If you go into a Walmart and walk out with a CD or a DVD you did not pay for in the United States, you will probably get arrested. Society has determined that removing the record album or DVD from the store without permission is an act that should be prohibited. If you stop reading this right now and go to any pirate media site on the Internet and remove a copy of a record album or a movie without permission, in most cases, nothing will happen. How did this come to be?
There are actually think-tanks at Stanford and Harvard that campaign for weaker copyright laws. Theirs is a philosophy of basic tyranny. What is yours is mine – we will force you to share – you have no choice. Now that the Internet is here, your art, your songs, your performances no longer belong to you, they belong to us. Never mind if other people profit from your ideas, you have no right to your ideas. There are multiple organizations like the Electronic Frontier Foundation that actually fight in court against creative people and content owners who are trying to stop the massive theft of their work online. These groups arrogantly pronounce that because intellectual property “cannot be protected online,” they will force us without our consent to “move beyond” copyright. On the To Artists page, we debunk many of these popular canards.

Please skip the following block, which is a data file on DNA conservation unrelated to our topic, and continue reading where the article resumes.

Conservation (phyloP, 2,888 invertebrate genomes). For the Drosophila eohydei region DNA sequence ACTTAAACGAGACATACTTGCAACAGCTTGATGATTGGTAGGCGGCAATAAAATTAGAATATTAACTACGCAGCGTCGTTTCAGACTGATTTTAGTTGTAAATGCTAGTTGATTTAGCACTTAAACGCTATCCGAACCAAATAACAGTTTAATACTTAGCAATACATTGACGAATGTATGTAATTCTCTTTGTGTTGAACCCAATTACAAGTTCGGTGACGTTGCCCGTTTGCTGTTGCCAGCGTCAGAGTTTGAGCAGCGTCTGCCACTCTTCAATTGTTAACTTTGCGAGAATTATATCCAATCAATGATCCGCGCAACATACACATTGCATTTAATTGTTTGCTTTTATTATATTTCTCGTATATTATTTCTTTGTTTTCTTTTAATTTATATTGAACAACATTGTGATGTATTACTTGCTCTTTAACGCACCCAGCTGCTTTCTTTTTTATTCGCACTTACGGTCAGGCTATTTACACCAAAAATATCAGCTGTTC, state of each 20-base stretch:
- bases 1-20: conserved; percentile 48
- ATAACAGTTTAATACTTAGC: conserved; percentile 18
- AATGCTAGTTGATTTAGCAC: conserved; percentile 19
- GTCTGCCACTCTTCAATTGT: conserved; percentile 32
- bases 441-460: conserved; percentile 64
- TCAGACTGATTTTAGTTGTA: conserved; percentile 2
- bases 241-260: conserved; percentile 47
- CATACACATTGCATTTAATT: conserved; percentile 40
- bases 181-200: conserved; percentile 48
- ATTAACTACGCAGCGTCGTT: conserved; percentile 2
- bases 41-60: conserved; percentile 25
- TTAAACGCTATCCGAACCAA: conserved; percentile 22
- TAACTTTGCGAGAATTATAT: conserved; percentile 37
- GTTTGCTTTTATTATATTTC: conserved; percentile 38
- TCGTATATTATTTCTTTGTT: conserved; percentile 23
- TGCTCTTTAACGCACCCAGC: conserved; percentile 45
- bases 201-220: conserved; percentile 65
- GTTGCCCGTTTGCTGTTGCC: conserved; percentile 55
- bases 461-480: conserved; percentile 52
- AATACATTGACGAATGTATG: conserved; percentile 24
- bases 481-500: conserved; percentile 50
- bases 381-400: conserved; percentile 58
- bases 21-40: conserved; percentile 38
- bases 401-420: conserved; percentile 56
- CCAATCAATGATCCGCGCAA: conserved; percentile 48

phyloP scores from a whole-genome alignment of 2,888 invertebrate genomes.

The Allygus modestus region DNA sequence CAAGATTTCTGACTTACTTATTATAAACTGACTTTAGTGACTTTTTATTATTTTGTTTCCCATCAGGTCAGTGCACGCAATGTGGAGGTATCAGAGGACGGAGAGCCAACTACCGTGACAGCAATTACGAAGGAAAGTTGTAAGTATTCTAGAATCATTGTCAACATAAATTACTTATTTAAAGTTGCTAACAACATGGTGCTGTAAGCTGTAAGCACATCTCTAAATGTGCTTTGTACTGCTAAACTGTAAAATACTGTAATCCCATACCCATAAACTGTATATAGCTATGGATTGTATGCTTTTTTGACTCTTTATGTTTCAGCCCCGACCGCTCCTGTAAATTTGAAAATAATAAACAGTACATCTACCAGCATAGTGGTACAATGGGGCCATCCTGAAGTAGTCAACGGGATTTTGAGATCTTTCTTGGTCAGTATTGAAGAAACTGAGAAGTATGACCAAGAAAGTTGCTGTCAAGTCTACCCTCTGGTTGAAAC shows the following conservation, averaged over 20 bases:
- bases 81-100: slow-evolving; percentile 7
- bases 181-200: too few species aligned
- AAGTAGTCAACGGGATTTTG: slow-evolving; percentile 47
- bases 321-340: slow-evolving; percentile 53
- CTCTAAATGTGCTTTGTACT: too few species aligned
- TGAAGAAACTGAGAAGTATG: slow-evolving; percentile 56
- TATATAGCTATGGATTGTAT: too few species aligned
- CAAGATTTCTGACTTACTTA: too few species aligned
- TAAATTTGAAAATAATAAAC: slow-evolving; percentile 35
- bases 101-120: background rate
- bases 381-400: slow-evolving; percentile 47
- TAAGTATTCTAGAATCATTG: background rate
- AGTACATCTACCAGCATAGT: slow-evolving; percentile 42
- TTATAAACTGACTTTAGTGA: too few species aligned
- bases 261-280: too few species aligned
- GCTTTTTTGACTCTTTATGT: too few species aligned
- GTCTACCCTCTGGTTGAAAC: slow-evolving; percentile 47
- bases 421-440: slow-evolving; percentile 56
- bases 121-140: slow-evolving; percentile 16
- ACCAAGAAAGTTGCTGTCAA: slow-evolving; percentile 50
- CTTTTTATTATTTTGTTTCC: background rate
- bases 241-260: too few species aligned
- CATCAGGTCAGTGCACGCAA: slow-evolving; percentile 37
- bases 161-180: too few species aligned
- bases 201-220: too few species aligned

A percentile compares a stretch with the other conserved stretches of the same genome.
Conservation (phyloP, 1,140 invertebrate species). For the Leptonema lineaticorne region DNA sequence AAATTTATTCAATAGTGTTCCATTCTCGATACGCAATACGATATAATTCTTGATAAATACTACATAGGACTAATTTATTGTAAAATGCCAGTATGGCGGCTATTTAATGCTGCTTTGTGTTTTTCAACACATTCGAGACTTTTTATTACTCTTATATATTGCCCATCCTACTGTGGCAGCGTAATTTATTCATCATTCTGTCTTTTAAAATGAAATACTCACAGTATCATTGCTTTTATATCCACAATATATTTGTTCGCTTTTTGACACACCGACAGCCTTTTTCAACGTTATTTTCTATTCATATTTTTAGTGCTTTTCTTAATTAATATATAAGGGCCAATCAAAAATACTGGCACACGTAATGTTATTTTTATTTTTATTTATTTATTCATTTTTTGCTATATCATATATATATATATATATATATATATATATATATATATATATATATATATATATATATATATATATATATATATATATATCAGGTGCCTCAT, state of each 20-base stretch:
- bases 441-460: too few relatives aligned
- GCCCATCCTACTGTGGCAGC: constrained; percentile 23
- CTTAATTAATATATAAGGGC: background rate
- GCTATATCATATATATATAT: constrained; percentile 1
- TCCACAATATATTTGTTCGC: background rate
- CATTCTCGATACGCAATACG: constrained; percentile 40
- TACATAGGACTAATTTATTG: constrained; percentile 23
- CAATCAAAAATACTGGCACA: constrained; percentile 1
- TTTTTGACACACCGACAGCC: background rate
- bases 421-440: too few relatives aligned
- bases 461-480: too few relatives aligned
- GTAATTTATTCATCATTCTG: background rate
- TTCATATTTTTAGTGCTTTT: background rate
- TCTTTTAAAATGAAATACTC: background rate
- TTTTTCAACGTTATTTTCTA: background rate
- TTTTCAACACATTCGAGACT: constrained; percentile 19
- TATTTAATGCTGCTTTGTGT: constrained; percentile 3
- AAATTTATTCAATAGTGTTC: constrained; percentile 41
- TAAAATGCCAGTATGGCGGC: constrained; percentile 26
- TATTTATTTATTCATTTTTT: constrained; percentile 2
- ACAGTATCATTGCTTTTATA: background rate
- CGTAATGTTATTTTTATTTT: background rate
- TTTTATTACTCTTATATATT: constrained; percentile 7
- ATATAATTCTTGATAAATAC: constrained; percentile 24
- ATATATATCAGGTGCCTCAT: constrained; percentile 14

In speaking at the Music Tech Conference in San Francisco in March 2012, John Barlow, Co-Founder of the Electronic Frontier Foundation in responding to a question raised by Bob Weir of the Grateful Dead said regarding music on the Internet, “We just have to get the property model out of the picture. It is not a good way to monetize something that can be infinitely duplicated at zero cost and infinitely distributed at zero cost.” Barlow’s comments start at 4:33.